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Travel Guide to Sumatra

stone chair huta siallagan samosir toba
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General Information About Indonesia

Sumatera - the westernmost and second largest island of Indonesia (approximately 473,970 sqm) is fringed with smaller islands off its western and eastern coasts. With 1,790 km in length and 435 km in width, the island has Bukit Barisan – a volcanic mountain range with more than 30 active volcanoes, traverses its length reaching 12,467 feet at Mount Kerinci.

Sumatra has something for everyone to explore – lush rainforests inhabited by exotic flora and fauna, cascading rivers, sparkling crater lakes, beautiful white sandy beaches, impressive volcanoes, limestone caves and an incredible diverse array of traditional ethnic groups who inhabit some of the most spectacular volcanic landscapes of the world.

Explore the legendary charm and highlights of North and West Sumatra where vast rainforests are inhabited by exotic wildlife, towering volcanoes dominate the skyline and scenic waterfalls gush down into verdant valleys by driving overland.

Lake Toba is one of the most awesome natural wonders of the world – a crater lake with the mystical island of Samosir at its centre and home to the Toba Batak; one of the ethnic groups predominantly found in North Sumatra including the Karo, Pakpak, Simalungun, Angkola and Mandailing; groups with distinct - albeit related - languages and customs. Toba Batak are known traditionally for their weaving, wood carving and especially ornate stone tombs. The area surrounding Lake Toba is home to many fascinating villages; each one the setting for performances of ancient dances.

Bukit Lawang, also in north sumatra is home to rainforests inhabited by exotic wildlife, framed by towering volcanoes and waterfalls cascading down into verdant valleys. In the village of Tangkahan, a team of elephants and their mahouts work together to maintain a fledgling national park, where visitors can join these gentle giants at work and play in the pristine rivers and jungle paths of the region. Just upriver, the village of Bukit Lawang is the perfect place to see orangutan in the wild. The apes here have grown used to human interaction, so expect some up close and personal encounters.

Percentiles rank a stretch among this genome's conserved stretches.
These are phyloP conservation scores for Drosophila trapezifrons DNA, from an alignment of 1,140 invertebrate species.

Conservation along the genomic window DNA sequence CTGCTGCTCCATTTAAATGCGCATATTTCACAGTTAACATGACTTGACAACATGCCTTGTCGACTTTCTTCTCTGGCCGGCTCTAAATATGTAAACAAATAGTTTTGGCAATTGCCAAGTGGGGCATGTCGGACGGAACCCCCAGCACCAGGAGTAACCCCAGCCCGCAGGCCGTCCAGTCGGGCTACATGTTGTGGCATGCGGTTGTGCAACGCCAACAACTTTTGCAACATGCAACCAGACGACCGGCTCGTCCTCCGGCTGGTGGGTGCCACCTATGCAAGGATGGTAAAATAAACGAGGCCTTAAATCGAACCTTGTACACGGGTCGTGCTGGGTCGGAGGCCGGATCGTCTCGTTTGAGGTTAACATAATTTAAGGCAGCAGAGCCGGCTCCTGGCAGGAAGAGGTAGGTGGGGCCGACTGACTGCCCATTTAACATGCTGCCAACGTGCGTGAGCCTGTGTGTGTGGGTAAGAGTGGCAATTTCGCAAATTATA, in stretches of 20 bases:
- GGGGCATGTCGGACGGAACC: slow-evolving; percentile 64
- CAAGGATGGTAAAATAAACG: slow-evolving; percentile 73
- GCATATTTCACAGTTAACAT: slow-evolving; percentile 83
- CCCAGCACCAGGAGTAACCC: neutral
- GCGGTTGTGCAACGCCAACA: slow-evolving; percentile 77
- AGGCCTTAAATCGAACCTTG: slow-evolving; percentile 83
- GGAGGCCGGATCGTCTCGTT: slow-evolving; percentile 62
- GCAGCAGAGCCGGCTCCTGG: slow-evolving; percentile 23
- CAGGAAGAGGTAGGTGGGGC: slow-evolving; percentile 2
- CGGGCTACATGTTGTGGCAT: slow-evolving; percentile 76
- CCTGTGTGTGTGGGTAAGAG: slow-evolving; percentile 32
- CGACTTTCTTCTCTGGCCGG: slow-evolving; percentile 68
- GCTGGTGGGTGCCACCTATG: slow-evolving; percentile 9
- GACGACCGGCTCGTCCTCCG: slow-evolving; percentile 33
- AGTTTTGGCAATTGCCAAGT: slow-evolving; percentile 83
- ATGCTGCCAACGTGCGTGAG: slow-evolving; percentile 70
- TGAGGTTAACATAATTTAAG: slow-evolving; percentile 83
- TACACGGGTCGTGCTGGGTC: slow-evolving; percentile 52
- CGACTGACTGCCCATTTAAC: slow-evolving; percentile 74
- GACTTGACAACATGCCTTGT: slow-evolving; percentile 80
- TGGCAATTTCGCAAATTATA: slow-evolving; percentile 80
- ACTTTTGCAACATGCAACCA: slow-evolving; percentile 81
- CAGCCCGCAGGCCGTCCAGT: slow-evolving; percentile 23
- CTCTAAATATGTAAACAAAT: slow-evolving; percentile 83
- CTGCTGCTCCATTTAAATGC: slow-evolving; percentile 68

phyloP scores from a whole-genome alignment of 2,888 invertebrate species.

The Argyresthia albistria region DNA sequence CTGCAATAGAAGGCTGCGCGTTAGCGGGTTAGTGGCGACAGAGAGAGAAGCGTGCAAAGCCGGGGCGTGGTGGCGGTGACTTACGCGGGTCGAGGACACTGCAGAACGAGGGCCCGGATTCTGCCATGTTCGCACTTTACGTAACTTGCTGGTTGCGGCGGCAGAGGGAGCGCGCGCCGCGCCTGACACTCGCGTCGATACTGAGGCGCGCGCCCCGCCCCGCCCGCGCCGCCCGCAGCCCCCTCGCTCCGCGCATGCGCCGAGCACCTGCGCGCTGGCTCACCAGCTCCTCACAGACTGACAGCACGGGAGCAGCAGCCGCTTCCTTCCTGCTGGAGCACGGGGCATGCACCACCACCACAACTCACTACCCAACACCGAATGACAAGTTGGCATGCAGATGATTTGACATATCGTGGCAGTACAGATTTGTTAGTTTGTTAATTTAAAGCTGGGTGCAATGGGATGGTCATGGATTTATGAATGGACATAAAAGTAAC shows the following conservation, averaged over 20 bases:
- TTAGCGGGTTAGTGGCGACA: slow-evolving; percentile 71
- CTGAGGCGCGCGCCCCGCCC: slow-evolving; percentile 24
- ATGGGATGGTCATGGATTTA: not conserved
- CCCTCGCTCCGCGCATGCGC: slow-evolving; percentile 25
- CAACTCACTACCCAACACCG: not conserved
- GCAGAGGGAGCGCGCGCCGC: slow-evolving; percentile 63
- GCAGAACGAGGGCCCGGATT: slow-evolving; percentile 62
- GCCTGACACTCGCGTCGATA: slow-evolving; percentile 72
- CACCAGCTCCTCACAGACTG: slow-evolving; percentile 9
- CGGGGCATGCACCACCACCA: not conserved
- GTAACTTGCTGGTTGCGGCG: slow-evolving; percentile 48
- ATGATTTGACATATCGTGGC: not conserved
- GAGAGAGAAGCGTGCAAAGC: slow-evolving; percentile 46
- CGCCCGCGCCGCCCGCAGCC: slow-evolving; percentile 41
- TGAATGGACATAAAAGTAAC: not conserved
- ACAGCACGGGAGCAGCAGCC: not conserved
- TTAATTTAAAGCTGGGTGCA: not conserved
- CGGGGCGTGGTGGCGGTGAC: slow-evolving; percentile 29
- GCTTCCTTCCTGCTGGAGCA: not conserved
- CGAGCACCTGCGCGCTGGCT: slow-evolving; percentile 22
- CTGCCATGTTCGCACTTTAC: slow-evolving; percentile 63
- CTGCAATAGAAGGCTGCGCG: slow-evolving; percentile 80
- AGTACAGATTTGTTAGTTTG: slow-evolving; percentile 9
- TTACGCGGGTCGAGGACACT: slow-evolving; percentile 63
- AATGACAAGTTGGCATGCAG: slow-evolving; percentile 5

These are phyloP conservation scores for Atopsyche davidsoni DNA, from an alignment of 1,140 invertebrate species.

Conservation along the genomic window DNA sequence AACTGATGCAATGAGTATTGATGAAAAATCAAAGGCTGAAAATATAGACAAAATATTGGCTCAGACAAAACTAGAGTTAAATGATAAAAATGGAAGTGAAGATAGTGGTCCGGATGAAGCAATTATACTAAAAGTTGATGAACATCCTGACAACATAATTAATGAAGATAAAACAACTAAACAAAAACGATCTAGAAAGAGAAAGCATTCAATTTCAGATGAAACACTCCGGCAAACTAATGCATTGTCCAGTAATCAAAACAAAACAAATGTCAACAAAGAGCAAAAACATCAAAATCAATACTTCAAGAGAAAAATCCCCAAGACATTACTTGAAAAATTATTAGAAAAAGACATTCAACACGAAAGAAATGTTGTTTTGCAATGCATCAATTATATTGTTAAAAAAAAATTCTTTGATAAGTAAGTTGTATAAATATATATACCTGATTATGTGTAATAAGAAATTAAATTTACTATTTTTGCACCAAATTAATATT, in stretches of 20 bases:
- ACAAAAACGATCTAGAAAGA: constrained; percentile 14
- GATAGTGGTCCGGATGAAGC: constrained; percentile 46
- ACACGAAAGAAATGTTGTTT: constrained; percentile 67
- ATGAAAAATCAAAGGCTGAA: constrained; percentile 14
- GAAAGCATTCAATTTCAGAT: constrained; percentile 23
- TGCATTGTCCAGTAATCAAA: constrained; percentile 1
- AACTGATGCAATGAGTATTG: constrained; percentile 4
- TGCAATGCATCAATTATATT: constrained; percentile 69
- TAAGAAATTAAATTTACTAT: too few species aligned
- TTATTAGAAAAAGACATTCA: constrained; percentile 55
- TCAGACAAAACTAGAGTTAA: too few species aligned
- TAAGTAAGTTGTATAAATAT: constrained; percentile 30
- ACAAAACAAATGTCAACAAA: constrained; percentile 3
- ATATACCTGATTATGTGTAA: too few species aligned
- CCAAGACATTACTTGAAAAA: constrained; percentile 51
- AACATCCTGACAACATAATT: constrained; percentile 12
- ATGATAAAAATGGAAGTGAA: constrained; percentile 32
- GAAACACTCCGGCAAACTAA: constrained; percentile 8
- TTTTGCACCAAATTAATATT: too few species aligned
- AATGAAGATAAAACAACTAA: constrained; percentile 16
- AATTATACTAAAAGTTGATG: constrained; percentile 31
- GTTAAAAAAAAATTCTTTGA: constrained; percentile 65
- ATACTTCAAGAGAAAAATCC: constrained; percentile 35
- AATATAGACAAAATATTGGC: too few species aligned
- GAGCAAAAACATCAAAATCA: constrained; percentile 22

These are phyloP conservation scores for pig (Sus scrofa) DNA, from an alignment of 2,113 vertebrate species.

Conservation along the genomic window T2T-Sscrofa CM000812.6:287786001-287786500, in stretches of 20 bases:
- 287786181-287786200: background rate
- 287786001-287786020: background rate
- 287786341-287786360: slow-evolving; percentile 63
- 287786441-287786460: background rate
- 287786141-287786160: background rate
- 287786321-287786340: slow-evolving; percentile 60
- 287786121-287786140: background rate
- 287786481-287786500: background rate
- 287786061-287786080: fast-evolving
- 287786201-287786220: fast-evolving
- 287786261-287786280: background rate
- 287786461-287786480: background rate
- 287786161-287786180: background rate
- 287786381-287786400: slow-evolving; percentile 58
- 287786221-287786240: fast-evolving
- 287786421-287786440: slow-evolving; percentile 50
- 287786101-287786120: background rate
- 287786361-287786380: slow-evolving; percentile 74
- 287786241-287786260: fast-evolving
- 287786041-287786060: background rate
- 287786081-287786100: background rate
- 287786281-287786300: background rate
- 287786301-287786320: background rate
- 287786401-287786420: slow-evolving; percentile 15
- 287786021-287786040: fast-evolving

Aceh was dessimated by an earthquake and tsunami in December 2004, Aceh has since recovered, thanks to international aid and the indomitable spirit of the Acehnese themselves.  Today, the region has been rebuilt and regenerated, and is emerging as one of Indonesia’s most rewarding new tourism destinations. Visitors can witness many poignant and dramatic relics of the disaster, from the area’s Tsunami Museum, to fishing boats on rooftops and a 12,000-ton trawler beached inland. Aside from tangible reminders of the disaster, Aceh is home to jungles teeming with wildlife, misty mountain peaks and endless swathes of empty beach, beyond which a heavenly halo of coral gardens is beckoning.

Pulau Weh, or Weh Island is kilometre zero for Indonesia; the westernmost outpost of the archipelago, with an otherworldy beauty befitting its remote location. Weh is home to white sandy beaches and breathtakingly blue ocean, framed by the curving arches of palm trees and bathed in warm sunshine. For those who love snorkelling, diving, or simply enjoying the picture-perfect escapism of a signature tropical island, Weh is the way to go.

Sports Played in Indonesia

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About Basketball Game

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Indonesia Culture and History